Train Stories: West of Paddington

I had a strange and unnerving experience on a train, I told Amy.

So did I, she said.

Would you like to hear mine?

Yes, please.

The other day I went out into the country, to a village that you would not expect to be served by an express train direct from London. It was on the old Great West Railway, west of Paddington, and the station was of the sort that you get in television adaptations of books by P G Wodehouse, except that in the television adaptation the sign board with the name of the place would be in the same satisfactorily carpentered style but with a fictional name on it.

Escaping on first train to London after disgraceful episode at dinner the night before?

Just so, I said. You have it exactly.

Is Hampshire west of Paddington?

Possibly south-west. But it is not served from Paddington, it is served from Waterloo. Wodehouse’s characters would come and go from Paddington and might travel to the Continent from Victoria but they would probably not use Waterloo: Waterloo’s rather middle class.

Ukridge might, Amy said, when prowling the Surrey suburbs in his morning suit, scouting for shop girls.

She had me there.

I speak of the Wodehouse of the classic years, I said.

My story is a Waterloo train. With Hampshire.

Good, I said. Mine isn’t. We may yet come to yours.

It was an unpleasant evening, I continued. It was raining steadily and cold, just above freezing. The people of the village had retired indoors, to their homes or pubs. A few lights could be seen through the drizzle in the distance but no one was around and it was very dark. I had consulted a time-table to find out when my train would arrive. The time it gave turned out to be entirely different from that on the electronic board and with some irritation I settled to a forty-minute wait. I paced the platform to keep my feet from freezing and was unable to find anything consoling to listen to on my iPod.

Then, some fifteen minutes early, an express train roared in.

Roared? said Amy, her eyes wide.

Figuratively. It was a great express train, on its way from some western metropolis, such as Hereford. Suddenly the dim country station was flooded with light.

Flooded? said Amy.

Again, I said, a metaphor. It was as if light poured down from the windows all along the platform, which was already shiny from the drizzle and reflected it back, like lovely electric triangles. Inside were laughing, happy people.

Like Orient Express.

Just like the Orient Express. You have it exactly, the sudden irruption of colour and sophistication into the dim village station.

Orient Express Poirot. Not P G Wodehouse. Agatha Christie.

I looked at Amy critically. Was she taking the piss? It appeared not but when it comes to inscrutability she has always had me.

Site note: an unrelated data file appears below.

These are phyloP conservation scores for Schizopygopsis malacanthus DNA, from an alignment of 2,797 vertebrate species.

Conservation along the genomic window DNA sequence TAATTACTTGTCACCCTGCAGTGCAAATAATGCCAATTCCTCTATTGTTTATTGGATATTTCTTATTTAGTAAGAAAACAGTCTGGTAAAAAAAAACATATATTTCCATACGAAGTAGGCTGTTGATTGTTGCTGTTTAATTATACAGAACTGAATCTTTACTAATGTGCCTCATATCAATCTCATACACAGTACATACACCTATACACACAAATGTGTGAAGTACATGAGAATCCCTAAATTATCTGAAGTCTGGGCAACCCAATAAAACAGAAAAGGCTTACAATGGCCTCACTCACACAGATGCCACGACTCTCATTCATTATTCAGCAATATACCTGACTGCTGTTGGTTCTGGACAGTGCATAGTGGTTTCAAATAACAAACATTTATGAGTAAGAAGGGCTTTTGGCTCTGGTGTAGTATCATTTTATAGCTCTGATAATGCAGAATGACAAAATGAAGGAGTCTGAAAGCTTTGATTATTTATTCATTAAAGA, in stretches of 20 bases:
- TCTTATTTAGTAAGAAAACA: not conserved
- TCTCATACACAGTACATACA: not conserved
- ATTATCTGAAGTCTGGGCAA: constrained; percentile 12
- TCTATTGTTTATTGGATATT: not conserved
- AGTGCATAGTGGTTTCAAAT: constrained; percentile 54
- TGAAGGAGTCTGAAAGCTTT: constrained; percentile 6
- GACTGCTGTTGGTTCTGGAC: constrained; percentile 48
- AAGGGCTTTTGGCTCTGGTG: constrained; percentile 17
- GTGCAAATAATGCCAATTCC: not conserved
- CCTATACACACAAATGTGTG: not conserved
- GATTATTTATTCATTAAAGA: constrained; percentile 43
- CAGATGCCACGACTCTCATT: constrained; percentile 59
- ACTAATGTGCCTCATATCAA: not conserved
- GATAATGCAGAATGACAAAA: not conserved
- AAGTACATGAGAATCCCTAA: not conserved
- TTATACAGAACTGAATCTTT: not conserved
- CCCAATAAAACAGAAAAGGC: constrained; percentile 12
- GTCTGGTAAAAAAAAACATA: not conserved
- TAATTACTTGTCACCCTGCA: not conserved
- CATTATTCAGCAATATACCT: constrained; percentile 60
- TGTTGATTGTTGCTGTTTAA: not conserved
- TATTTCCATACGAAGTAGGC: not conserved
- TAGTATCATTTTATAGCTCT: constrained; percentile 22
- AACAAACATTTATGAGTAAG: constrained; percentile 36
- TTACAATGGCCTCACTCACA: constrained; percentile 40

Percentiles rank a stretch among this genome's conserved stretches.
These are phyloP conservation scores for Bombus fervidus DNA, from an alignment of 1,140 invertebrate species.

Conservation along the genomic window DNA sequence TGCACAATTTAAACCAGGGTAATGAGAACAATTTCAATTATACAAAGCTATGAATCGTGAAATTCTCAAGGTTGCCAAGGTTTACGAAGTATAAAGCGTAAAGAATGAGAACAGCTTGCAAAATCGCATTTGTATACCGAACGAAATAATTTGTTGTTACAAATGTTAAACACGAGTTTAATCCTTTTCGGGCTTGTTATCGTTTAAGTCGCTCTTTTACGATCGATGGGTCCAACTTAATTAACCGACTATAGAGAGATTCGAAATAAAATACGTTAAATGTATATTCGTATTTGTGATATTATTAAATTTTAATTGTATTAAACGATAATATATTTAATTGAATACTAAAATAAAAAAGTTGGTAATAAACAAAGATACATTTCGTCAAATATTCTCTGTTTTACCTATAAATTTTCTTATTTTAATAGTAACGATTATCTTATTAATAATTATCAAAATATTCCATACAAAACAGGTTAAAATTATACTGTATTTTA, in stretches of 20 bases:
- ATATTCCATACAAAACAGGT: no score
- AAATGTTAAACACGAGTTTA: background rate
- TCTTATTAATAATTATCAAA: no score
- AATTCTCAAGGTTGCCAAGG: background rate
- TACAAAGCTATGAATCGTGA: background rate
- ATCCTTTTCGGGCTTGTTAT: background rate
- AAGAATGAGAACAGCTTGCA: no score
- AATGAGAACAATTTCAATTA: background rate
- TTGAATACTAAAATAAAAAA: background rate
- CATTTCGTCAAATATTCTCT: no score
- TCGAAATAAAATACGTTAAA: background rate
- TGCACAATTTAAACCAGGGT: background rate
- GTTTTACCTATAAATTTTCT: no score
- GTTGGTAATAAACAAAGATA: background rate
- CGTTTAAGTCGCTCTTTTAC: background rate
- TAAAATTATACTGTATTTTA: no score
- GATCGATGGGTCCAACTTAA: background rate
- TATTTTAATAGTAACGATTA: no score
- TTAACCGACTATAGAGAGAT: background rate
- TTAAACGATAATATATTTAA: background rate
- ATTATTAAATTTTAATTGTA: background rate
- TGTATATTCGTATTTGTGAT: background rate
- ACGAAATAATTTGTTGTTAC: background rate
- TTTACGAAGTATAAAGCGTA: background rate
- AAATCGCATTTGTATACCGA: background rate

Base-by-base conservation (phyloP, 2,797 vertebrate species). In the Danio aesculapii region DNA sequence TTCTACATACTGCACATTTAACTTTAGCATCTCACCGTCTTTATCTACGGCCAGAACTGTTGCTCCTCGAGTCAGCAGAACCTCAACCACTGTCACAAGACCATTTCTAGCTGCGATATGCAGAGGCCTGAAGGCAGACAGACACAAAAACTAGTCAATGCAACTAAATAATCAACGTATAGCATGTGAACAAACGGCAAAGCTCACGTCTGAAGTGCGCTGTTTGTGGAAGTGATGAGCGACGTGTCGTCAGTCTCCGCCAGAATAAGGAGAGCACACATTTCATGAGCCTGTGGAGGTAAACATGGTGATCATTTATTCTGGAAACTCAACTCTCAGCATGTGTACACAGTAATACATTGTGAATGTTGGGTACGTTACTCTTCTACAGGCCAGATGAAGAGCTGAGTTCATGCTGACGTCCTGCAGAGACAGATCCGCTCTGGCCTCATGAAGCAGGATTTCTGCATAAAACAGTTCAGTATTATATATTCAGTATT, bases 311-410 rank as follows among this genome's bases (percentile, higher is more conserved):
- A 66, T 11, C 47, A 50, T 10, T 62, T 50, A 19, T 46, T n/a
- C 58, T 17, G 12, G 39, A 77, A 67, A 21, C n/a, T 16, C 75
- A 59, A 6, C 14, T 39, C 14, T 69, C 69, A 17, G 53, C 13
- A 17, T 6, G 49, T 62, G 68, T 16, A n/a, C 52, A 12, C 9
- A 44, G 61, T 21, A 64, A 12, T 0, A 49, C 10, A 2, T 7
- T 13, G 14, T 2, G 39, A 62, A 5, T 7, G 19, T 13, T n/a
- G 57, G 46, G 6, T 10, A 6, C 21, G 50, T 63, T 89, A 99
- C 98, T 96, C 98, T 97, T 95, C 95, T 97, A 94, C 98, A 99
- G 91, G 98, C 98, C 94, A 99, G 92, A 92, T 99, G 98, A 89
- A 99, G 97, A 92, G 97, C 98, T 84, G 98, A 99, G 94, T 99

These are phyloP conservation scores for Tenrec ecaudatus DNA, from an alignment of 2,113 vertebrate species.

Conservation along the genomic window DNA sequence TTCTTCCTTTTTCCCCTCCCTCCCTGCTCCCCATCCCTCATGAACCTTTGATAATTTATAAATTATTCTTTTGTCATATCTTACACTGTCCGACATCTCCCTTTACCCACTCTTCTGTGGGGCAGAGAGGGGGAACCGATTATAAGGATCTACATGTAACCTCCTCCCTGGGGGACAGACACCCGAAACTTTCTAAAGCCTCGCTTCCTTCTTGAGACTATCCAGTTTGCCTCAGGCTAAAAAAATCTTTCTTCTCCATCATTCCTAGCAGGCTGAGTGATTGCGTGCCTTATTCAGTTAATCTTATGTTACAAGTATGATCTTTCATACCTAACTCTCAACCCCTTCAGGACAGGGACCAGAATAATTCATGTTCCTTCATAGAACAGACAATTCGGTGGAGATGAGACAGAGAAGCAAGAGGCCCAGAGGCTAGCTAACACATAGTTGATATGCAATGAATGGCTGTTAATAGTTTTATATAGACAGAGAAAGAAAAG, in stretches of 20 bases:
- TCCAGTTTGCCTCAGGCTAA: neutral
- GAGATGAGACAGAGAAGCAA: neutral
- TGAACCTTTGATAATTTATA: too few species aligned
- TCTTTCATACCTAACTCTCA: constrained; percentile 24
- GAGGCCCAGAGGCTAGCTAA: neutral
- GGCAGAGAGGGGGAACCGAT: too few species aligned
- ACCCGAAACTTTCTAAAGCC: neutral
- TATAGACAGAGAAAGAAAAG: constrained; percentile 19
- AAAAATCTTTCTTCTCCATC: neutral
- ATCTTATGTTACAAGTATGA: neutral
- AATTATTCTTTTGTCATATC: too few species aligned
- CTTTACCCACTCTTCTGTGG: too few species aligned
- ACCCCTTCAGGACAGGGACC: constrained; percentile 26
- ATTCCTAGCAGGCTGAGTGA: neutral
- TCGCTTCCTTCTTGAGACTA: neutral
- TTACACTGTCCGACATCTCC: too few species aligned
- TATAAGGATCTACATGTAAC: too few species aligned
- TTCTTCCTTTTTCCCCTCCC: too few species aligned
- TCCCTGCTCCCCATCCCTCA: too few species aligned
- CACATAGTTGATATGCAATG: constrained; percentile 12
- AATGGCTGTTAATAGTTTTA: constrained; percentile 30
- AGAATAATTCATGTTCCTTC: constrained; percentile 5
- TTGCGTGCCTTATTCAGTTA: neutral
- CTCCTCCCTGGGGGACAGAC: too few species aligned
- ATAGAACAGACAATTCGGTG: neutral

You can take these things too far, I said. Anyway, I got on. As soon as I was seated there was an announcement:

Well (it said) we’ve got here early. Nearly fifteen minutes early. We’re not going anywhere for fifteen minutes. If you like smoking, why don’t you get off and have a cigarette? There’s plenty of time. Nearly fifteen minutes.

There was a pause, and then he said:

This is a non-smoking station, repeat, a non-smoking station. Smoking on the platform or elsewhere on the station premises is strictly prohibited. But there’s a gate right there into the car park, and the car park’s all right. And there’s plenty of time. Nearly fifteen minutes.

I would like to report that the passengers flocked out with laughter and enthusiasm, handing round their Passing Clouds, calling cheerily to each other, one of them perhaps with a guitar, another a picnic basket, yet another a hip flask. But no, they all sat there staring glassily over their crisp packets and lager to see who would be the first to break ranks, who would voluntarily jeopardise their seat in the pursuit of pleasure…

Who admit be smoker, said Amy.

That too.

Train man not send very clear message about health risk.

A lamentably unclear message, I said. But as it turned out no one took the opportunity to engage in the filthy habit, so no harm was done. We sat there for the fifteen minutes and then the train set off again into the darkness, a band of brilliant light threading through the silent countryside, leaving the little station in darkness once again.

How you know? You don’t see. You on train.

Imagination, I said. My strong point. But what about your story? What about Hampshire?

Very different story, Amy said.

Good, I said. Variety. Good.

And not for today.

She sought to soften the blow.

Green tea?

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